FAQs About Birding in Costa Rica

Gartered TrogonHow similar is birding in Costa Rica to bird watching in the USA, Canada, and Europe?

Red-legged HoneycreeperWatching birds in Costa Rica isn’t going to be anything like watching the birds that visit backyards and nature preserves in Canada, the USA, and Europe. Not only will most of the birds be unfamiliar, exotic species, but many will also belong to avian families that only occur in the neotropical region. This includes bird families such as motmots, puffbirds, tinamous, antbirds, and others. Many tropical bird species are naturally rare, move around in search of fruiting trees, forage in large mixed flocks, and can be tough to see in the tall canopy of the rainforest and dense undergrowth. Although the birding dynamics differ in various ways, anyone paying attention to birds in quality habitat will still see and hear a lot!

What sort of birds in Costa Rica will I see?

In Costa Rica, you are going to see birds just about everywhere you look and go. The types and numbers of species encountered will depend upon the habitats visited, time spent in those habitats, and whether or not you hire a guide. However, a very small sampling of some of the most commonly encountered species include:

All of these species and more are found on our Costa Rica birding app

Should I hire a guide?

The answer to this depends on how much you would like to see and whether you prefer to bird on your own or have someone show and identify the birds you see. You will certainly see much more with a knowledgeable guide who is experienced with finding and identifying birds in Costa Rica.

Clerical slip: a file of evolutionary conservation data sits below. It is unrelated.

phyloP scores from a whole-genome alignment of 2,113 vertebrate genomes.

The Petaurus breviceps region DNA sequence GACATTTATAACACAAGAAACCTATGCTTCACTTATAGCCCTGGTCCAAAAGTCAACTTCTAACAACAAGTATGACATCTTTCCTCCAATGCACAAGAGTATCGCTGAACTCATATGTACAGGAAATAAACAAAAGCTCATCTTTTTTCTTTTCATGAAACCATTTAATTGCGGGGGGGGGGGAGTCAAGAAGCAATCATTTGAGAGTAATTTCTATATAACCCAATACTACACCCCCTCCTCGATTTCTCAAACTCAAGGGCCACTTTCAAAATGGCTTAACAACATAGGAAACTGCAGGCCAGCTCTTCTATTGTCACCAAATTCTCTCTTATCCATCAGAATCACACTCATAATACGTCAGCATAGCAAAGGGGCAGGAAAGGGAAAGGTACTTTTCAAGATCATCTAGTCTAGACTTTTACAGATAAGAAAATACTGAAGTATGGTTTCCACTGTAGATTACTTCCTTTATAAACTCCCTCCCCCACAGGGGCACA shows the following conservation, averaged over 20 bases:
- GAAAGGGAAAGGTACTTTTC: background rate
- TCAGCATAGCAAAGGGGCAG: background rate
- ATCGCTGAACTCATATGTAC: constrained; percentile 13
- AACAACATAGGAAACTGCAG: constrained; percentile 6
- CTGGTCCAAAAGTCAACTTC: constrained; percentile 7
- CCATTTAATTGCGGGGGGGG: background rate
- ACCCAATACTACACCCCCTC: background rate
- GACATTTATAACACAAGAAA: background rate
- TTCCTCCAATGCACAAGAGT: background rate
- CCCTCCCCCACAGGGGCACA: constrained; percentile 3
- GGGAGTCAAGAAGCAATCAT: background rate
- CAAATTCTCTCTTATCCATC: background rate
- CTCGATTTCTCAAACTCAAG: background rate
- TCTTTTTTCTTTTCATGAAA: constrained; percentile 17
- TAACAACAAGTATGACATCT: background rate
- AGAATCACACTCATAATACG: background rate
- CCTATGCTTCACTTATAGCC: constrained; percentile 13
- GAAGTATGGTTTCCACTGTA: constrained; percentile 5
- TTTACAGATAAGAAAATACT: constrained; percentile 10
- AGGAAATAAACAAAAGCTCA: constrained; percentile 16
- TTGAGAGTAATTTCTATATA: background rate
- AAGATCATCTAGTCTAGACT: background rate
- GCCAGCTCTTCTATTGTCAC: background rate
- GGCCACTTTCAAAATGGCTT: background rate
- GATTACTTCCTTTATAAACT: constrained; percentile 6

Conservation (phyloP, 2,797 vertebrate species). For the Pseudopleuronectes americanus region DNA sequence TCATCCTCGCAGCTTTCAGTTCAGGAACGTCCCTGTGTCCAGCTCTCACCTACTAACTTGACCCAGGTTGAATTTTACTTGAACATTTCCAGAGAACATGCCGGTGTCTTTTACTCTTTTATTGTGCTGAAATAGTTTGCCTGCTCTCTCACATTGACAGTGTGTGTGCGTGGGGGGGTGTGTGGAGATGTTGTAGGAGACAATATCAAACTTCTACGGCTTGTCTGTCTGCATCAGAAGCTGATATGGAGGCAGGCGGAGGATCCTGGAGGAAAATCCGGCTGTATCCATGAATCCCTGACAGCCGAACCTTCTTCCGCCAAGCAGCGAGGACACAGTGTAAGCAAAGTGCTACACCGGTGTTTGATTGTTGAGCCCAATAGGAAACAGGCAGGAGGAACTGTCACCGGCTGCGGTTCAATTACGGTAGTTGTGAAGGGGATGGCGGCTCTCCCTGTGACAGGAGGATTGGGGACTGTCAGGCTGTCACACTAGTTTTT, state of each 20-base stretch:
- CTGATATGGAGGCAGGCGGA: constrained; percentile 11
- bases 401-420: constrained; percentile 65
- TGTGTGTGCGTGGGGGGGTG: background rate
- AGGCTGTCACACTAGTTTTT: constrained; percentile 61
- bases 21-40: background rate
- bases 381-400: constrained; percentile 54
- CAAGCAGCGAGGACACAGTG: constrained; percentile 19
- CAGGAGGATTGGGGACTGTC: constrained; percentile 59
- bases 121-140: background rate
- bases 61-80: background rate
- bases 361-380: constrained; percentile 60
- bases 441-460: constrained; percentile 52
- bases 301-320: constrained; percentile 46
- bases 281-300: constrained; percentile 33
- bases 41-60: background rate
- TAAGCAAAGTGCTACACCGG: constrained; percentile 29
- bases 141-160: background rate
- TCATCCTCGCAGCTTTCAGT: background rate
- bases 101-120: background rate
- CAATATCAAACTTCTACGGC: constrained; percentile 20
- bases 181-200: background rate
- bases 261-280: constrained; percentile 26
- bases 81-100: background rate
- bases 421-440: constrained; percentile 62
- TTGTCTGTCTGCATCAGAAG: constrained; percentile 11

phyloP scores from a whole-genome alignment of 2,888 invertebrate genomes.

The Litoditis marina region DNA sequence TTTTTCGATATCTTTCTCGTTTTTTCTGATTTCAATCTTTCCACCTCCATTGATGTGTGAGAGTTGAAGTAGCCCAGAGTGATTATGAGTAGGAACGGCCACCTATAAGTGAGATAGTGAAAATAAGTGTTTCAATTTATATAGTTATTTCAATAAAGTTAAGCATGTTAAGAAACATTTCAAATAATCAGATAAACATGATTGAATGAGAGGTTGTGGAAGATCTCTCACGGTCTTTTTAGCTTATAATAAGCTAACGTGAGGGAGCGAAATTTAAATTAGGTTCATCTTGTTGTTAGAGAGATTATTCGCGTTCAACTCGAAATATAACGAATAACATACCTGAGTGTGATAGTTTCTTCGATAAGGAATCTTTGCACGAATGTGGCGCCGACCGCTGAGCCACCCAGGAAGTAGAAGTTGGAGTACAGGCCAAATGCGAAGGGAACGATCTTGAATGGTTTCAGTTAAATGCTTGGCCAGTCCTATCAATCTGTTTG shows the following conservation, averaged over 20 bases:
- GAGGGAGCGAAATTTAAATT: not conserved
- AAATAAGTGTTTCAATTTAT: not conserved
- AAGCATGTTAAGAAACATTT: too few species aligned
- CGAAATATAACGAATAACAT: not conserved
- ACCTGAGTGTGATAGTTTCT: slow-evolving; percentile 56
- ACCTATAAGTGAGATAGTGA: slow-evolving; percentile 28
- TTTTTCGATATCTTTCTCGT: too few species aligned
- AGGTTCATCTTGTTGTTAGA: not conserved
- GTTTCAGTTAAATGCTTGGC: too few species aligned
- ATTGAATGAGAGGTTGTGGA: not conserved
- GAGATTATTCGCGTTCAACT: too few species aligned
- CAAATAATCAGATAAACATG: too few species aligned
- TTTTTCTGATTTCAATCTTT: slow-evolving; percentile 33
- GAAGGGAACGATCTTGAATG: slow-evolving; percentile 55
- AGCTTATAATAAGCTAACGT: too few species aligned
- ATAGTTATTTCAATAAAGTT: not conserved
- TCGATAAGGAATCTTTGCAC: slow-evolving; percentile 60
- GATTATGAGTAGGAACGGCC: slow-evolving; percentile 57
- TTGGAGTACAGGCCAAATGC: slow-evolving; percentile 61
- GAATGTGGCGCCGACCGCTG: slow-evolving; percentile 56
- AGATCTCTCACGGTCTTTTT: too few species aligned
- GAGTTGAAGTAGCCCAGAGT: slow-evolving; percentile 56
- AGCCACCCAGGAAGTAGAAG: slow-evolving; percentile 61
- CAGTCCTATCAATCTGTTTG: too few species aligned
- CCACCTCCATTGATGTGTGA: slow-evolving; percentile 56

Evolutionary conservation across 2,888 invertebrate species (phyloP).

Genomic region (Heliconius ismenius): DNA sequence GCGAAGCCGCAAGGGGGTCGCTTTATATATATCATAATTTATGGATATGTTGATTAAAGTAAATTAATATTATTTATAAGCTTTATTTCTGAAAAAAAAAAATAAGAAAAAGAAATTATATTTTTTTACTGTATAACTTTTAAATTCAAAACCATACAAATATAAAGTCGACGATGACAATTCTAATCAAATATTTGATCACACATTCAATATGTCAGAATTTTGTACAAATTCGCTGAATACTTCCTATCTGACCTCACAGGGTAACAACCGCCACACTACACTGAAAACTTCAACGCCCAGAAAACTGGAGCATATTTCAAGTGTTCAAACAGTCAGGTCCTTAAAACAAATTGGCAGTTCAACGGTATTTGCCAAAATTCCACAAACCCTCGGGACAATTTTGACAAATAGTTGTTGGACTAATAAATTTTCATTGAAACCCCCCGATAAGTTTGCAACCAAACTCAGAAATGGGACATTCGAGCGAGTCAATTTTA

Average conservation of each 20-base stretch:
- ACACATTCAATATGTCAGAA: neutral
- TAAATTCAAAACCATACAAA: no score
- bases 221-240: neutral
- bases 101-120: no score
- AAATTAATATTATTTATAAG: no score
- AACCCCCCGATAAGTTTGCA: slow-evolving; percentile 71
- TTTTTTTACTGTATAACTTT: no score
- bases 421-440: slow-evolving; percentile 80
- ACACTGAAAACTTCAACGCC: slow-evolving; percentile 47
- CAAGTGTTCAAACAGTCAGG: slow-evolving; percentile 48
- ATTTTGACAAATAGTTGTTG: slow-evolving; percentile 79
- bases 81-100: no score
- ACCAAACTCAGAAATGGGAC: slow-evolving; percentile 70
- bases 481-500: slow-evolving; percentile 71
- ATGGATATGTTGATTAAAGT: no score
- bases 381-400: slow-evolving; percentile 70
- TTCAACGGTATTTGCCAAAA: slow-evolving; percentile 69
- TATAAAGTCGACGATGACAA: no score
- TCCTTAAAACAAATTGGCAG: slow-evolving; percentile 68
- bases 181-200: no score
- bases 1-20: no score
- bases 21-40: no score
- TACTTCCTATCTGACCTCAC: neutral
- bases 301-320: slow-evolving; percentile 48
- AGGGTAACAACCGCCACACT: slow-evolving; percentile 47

Where do I look for birds in Costa Rica?

Birds are found just about everywhere you look but the places with the most species are national parks and other protected areas. It can be challenging to watch birds in primary rainforest but this is the habitat with the highest number of bird species. A good place to start is right in the garden of your hotel. Quite a few species occur in such habitats and they can be much easier to watch than forest birds. For more information about finding birds in Costa rica, we recommend, "How to See, Find, and Identify Birds in Costa Rica"

What do I need to watch birds in Costa Rica?

The most important piece of equipment is a good binocular. The small travel binos that are 10 x 20 aren’t very suitable for birdwatching because they don’t let in enough light to see the birds very well. Binos that are 8 x 35 or 8 x 42 are ideal and even better if they are waterproof and have coated lenses. In North America, Eagle Optics is a good place to find good prices on quality optics and offer excellent customer service. If you are just getting started with birding, mid-priced binos such as Nikon Monarchs and Vortex are very good for birding in Costa Rica. A scope can be very handy in looking for seabirds and checking out distant species perched in the rainforest canopy but isn’t as necessary as binoculars.

What field guide should I bring?

There are two main birding books for Costa Rica. These are the “Birds of Costa Rica” by Stiles and Skutch and “The Birds of Costa Rica, A Field Guide” by Garrigues and Dean. The size and information in Stiles and Skutch make it more suitable as a reference book compared to Garrigues and Dean, an excellent field guide. However, if you would rather have the wealth of information in an easy to use, lightweight digital field guide of Costa Rica birds, buy our Costa Rica Birds Field Guide app